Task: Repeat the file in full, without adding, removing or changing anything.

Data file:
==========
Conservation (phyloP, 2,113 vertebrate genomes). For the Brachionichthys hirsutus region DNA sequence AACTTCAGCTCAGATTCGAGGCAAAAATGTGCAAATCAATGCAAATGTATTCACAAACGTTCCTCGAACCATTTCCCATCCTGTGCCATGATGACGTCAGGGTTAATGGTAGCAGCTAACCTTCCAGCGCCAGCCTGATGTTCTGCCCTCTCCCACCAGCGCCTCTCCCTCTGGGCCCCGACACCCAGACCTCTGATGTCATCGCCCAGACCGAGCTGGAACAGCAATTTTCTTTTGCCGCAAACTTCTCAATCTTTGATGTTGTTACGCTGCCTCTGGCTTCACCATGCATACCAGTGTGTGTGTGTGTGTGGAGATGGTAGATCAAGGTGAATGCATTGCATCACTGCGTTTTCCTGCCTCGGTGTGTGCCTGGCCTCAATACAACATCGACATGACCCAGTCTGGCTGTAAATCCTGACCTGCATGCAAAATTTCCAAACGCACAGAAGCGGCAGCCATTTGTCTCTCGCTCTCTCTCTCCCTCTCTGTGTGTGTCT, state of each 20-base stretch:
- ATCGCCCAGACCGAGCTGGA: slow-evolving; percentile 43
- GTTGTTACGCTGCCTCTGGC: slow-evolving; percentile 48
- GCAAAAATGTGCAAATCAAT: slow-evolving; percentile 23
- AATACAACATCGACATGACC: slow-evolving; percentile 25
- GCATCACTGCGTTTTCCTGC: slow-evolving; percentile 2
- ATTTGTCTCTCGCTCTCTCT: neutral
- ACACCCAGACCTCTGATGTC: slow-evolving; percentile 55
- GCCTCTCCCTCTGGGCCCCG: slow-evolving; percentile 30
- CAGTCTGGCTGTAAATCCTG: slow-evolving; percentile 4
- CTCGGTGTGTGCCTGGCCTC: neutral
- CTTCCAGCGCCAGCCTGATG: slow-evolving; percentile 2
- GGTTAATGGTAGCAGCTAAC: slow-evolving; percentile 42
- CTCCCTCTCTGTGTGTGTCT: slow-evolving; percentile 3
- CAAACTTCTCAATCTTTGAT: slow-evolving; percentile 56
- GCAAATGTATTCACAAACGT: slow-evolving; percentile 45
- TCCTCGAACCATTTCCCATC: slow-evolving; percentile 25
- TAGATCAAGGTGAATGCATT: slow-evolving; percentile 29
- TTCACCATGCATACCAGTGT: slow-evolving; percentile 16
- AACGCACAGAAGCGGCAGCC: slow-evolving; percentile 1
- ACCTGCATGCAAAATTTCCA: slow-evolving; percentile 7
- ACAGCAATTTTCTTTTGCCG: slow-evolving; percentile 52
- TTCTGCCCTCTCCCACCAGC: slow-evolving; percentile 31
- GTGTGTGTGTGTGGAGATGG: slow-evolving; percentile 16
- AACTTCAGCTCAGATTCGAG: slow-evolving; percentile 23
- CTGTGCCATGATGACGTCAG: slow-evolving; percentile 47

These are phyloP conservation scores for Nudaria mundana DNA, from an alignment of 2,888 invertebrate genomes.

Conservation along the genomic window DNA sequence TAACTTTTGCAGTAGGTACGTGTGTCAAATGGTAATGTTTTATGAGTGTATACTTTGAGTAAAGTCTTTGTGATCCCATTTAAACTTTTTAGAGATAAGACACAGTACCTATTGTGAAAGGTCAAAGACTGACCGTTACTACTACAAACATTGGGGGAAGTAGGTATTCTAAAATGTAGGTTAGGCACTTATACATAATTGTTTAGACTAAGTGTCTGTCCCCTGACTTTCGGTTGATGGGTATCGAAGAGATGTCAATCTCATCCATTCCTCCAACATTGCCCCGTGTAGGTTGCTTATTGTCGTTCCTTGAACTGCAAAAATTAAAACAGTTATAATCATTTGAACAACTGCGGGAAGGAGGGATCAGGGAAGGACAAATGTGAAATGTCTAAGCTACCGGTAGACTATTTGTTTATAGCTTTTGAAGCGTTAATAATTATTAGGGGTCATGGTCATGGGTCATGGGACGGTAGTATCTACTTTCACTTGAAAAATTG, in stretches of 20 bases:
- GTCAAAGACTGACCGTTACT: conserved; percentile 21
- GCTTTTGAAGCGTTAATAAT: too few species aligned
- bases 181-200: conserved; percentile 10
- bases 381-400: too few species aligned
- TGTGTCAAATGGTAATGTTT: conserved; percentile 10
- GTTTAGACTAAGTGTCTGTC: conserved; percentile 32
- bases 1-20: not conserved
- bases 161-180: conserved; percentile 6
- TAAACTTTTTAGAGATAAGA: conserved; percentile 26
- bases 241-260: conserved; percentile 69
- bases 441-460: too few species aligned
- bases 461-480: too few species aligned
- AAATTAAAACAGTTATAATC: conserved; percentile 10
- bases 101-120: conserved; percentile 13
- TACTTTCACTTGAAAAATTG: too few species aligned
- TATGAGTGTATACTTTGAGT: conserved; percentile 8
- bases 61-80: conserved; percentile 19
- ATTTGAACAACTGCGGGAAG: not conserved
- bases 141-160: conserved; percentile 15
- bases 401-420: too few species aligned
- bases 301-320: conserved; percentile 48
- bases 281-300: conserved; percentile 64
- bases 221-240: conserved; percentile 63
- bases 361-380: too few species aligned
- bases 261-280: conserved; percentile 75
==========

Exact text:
Conservation (phyloP, 2,113 vertebrate genomes). For the Brachionichthys hirsutus region DNA sequence AACTTCAGCTCAGATTCGAGGCAAAAATGTGCAAATCAATGCAAATGTATTCACAAACGTTCCTCGAACCATTTCCCATCCTGTGCCATGATGACGTCAGGGTTAATGGTAGCAGCTAACCTTCCAGCGCCAGCCTGATGTTCTGCCCTCTCCCACCAGCGCCTCTCCCTCTGGGCCCCGACACCCAGACCTCTGATGTCATCGCCCAGACCGAGCTGGAACAGCAATTTTCTTTTGCCGCAAACTTCTCAATCTTTGATGTTGTTACGCTGCCTCTGGCTTCACCATGCATACCAGTGTGTGTGTGTGTGTGGAGATGGTAGATCAAGGTGAATGCATTGCATCACTGCGTTTTCCTGCCTCGGTGTGTGCCTGGCCTCAATACAACATCGACATGACCCAGTCTGGCTGTAAATCCTGACCTGCATGCAAAATTTCCAAACGCACAGAAGCGGCAGCCATTTGTCTCTCGCTCTCTCTCTCCCTCTCTGTGTGTGTCT, state of each 20-base stretch:
- ATCGCCCAGACCGAGCTGGA: slow-evolving; percentile 43
- GTTGTTACGCTGCCTCTGGC: slow-evolving; percentile 48
- GCAAAAATGTGCAAATCAAT: slow-evolving; percentile 23
- AATACAACATCGACATGACC: slow-evolving; percentile 25
- GCATCACTGCGTTTTCCTGC: slow-evolving; percentile 2
- ATTTGTCTCTCGCTCTCTCT: neutral
- ACACCCAGACCTCTGATGTC: slow-evolving; percentile 55
- GCCTCTCCCTCTGGGCCCCG: slow-evolving; percentile 30
- CAGTCTGGCTGTAAATCCTG: slow-evolving; percentile 4
- CTCGGTGTGTGCCTGGCCTC: neutral
- CTTCCAGCGCCAGCCTGATG: slow-evolving; percentile 2
- GGTTAATGGTAGCAGCTAAC: slow-evolving; percentile 42
- CTCCCTCTCTGTGTGTGTCT: slow-evolving; percentile 3
- CAAACTTCTCAATCTTTGAT: slow-evolving; percentile 56
- GCAAATGTATTCACAAACGT: slow-evolving; percentile 45
- TCCTCGAACCATTTCCCATC: slow-evolving; percentile 25
- TAGATCAAGGTGAATGCATT: slow-evolving; percentile 29
- TTCACCATGCATACCAGTGT: slow-evolving; percentile 16
- AACGCACAGAAGCGGCAGCC: slow-evolving; percentile 1
- ACCTGCATGCAAAATTTCCA: slow-evolving; percentile 7
- ACAGCAATTTTCTTTTGCCG: slow-evolving; percentile 52
- TTCTGCCCTCTCCCACCAGC: slow-evolving; percentile 31
- GTGTGTGTGTGTGGAGATGG: slow-evolving; percentile 16
- AACTTCAGCTCAGATTCGAG: slow-evolving; percentile 23
- CTGTGCCATGATGACGTCAG: slow-evolving; percentile 47

These are phyloP conservation scores for Nudaria mundana DNA, from an alignment of 2,888 invertebrate genomes.

Conservation along the genomic window DNA sequence TAACTTTTGCAGTAGGTACGTGTGTCAAATGGTAATGTTTTATGAGTGTATACTTTGAGTAAAGTCTTTGTGATCCCATTTAAACTTTTTAGAGATAAGACACAGTACCTATTGTGAAAGGTCAAAGACTGACCGTTACTACTACAAACATTGGGGGAAGTAGGTATTCTAAAATGTAGGTTAGGCACTTATACATAATTGTTTAGACTAAGTGTCTGTCCCCTGACTTTCGGTTGATGGGTATCGAAGAGATGTCAATCTCATCCATTCCTCCAACATTGCCCCGTGTAGGTTGCTTATTGTCGTTCCTTGAACTGCAAAAATTAAAACAGTTATAATCATTTGAACAACTGCGGGAAGGAGGGATCAGGGAAGGACAAATGTGAAATGTCTAAGCTACCGGTAGACTATTTGTTTATAGCTTTTGAAGCGTTAATAATTATTAGGGGTCATGGTCATGGGTCATGGGACGGTAGTATCTACTTTCACTTGAAAAATTG, in stretches of 20 bases:
- GTCAAAGACTGACCGTTACT: conserved; percentile 21
- GCTTTTGAAGCGTTAATAAT: too few species aligned
- bases 181-200: conserved; percentile 10
- bases 381-400: too few species aligned
- TGTGTCAAATGGTAATGTTT: conserved; percentile 10
- GTTTAGACTAAGTGTCTGTC: conserved; percentile 32
- bases 1-20: not conserved
- bases 161-180: conserved; percentile 6
- TAAACTTTTTAGAGATAAGA: conserved; percentile 26
- bases 241-260: conserved; percentile 69
- bases 441-460: too few species aligned
- bases 461-480: too few species aligned
- AAATTAAAACAGTTATAATC: conserved; percentile 10
- bases 101-120: conserved; percentile 13
- TACTTTCACTTGAAAAATTG: too few species aligned
- TATGAGTGTATACTTTGAGT: conserved; percentile 8
- bases 61-80: conserved; percentile 19
- ATTTGAACAACTGCGGGAAG: not conserved
- bases 141-160: conserved; percentile 15
- bases 401-420: too few species aligned
- bases 301-320: conserved; percentile 48
- bases 281-300: conserved; percentile 64
- bases 221-240: conserved; percentile 63
- bases 361-380: too few species aligned
- bases 261-280: conserved; percentile 75